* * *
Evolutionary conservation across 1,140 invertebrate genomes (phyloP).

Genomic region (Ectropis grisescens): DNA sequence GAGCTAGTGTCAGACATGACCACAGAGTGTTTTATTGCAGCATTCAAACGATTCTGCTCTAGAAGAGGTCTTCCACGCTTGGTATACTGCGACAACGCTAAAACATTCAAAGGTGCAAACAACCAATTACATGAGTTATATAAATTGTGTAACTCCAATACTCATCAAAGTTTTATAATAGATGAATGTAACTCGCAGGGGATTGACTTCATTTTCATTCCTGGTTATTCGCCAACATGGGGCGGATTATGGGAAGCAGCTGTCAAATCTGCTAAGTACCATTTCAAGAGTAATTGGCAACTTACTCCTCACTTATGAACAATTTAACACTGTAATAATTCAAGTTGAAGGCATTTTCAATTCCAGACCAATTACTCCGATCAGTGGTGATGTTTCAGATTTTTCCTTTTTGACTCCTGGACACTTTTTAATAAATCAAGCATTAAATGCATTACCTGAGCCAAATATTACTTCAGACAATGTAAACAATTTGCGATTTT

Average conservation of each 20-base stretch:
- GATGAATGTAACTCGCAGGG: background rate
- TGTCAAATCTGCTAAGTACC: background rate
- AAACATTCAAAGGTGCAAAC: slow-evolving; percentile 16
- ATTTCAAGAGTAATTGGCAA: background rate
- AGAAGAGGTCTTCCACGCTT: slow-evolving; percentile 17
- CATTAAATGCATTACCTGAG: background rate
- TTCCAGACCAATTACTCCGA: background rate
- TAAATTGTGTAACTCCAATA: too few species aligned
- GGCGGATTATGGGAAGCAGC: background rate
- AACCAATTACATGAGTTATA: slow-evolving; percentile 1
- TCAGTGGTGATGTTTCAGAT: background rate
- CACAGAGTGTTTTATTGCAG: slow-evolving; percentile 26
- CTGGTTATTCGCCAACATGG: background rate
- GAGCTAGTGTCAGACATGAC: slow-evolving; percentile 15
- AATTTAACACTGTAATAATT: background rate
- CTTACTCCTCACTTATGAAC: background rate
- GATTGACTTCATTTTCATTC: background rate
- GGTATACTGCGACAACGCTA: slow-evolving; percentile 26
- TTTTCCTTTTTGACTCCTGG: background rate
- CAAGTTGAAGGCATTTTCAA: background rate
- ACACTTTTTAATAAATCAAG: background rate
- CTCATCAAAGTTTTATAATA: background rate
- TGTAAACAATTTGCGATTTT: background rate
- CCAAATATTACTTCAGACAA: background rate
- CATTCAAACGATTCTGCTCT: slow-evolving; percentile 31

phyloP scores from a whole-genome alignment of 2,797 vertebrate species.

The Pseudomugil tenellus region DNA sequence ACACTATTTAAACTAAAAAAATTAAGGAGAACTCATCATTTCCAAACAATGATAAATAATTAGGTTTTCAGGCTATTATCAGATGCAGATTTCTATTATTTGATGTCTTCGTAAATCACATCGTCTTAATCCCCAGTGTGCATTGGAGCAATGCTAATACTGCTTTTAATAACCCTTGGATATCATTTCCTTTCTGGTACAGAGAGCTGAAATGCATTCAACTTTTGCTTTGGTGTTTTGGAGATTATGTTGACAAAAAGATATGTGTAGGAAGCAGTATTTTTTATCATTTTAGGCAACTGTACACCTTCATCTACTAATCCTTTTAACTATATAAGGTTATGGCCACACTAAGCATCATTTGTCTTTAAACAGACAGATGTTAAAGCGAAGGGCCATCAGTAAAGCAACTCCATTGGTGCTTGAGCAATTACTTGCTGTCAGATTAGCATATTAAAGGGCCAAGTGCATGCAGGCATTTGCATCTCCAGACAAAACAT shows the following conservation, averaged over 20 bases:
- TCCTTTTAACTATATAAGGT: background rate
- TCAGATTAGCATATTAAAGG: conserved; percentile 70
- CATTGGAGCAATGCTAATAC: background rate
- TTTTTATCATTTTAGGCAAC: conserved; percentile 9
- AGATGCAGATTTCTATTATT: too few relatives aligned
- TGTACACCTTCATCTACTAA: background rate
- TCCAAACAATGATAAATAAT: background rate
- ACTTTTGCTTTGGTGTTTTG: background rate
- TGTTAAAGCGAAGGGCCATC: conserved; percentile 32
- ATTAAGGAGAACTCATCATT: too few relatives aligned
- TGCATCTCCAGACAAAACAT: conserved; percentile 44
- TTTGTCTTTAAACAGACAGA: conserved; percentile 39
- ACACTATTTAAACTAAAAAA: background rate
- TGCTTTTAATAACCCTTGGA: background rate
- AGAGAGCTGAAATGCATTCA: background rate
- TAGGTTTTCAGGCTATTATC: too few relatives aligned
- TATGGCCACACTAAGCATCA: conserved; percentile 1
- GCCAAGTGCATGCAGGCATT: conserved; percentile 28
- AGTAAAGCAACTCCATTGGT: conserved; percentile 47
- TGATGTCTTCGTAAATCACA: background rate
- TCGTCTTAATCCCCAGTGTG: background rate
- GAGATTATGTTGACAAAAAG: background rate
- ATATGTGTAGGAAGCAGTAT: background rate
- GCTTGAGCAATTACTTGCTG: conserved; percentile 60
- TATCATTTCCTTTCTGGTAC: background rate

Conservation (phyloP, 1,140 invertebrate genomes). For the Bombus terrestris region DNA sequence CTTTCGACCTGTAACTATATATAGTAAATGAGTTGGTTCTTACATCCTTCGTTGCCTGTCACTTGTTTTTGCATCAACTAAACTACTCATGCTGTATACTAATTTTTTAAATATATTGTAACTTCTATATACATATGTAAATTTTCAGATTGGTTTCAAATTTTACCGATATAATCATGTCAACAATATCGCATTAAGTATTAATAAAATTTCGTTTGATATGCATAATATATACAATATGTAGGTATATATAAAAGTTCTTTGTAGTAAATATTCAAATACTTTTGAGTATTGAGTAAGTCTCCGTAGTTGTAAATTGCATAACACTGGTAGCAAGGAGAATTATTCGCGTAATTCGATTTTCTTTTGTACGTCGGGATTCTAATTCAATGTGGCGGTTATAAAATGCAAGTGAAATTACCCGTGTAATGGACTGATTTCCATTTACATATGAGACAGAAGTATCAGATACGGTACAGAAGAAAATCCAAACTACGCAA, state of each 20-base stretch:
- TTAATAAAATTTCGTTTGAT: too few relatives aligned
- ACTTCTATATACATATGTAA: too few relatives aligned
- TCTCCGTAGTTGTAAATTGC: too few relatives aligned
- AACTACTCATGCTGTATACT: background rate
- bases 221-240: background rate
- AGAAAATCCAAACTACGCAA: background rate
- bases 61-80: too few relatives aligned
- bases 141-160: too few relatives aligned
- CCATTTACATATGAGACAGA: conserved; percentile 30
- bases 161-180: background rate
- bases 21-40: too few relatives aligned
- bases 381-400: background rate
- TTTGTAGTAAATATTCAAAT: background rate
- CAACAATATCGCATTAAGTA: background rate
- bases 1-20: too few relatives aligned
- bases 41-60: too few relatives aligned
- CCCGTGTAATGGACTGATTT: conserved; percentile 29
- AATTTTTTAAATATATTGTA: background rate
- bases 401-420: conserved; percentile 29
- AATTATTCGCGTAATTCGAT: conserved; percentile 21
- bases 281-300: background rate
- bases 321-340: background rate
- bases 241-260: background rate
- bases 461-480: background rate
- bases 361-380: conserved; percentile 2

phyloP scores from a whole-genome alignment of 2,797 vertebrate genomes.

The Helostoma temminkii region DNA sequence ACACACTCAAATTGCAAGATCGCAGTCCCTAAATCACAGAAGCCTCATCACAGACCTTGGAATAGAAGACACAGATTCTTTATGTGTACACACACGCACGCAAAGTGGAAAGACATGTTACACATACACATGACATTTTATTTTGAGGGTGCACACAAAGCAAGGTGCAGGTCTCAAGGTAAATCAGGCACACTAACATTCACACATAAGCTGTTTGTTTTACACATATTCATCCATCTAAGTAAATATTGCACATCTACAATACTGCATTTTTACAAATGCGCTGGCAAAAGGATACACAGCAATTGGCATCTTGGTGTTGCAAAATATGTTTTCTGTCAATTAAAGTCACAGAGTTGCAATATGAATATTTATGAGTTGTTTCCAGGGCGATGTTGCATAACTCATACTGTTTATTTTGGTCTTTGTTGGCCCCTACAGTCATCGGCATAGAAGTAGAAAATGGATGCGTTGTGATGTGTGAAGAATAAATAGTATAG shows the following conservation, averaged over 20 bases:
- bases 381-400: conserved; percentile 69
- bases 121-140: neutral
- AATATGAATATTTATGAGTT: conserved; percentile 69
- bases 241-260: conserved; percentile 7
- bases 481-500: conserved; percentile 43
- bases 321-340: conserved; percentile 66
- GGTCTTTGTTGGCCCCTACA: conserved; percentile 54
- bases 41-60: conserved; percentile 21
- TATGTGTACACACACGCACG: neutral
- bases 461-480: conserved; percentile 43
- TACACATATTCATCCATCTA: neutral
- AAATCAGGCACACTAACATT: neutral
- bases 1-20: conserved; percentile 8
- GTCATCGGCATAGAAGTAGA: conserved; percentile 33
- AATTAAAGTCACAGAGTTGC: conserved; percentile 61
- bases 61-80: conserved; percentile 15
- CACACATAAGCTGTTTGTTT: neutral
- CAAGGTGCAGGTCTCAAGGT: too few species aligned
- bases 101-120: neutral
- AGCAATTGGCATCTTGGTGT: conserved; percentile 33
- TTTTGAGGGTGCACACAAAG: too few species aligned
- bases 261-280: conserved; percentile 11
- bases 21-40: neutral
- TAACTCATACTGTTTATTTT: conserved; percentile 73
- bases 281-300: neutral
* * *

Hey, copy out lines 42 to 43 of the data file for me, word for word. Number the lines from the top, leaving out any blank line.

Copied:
- TTTGTCTTTAAACAGACAGA: conserved; percentile 39
- ACACTATTTAAACTAAAAAA: background rate